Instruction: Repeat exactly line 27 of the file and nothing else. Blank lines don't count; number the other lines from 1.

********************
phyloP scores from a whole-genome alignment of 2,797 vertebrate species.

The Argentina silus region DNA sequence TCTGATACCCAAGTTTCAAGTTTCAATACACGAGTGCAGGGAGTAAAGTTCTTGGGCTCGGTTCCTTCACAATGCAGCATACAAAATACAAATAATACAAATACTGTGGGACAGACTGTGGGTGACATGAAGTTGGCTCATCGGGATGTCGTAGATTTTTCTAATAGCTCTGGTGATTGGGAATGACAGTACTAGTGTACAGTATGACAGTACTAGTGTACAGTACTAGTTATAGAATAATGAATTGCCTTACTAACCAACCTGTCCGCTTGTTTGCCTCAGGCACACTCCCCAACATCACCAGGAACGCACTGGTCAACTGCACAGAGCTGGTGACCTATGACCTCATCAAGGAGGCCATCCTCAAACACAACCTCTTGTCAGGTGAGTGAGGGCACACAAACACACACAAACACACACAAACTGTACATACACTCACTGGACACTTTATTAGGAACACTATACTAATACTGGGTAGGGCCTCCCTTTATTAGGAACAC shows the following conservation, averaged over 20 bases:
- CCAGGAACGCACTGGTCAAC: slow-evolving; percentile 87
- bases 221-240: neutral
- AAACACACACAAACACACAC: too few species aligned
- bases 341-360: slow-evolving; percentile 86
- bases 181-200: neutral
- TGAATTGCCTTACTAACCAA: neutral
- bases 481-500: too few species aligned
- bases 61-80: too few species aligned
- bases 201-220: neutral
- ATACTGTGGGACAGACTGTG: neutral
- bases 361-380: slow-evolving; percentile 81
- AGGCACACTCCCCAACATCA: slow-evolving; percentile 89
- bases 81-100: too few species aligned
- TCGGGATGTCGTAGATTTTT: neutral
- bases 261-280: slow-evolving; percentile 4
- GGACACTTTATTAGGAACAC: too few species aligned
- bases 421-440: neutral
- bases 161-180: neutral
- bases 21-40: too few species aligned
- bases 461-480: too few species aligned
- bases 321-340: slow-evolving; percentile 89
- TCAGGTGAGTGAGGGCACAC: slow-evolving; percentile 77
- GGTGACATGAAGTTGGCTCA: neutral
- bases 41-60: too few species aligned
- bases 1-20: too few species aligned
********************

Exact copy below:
- bases 1-20: too few species aligned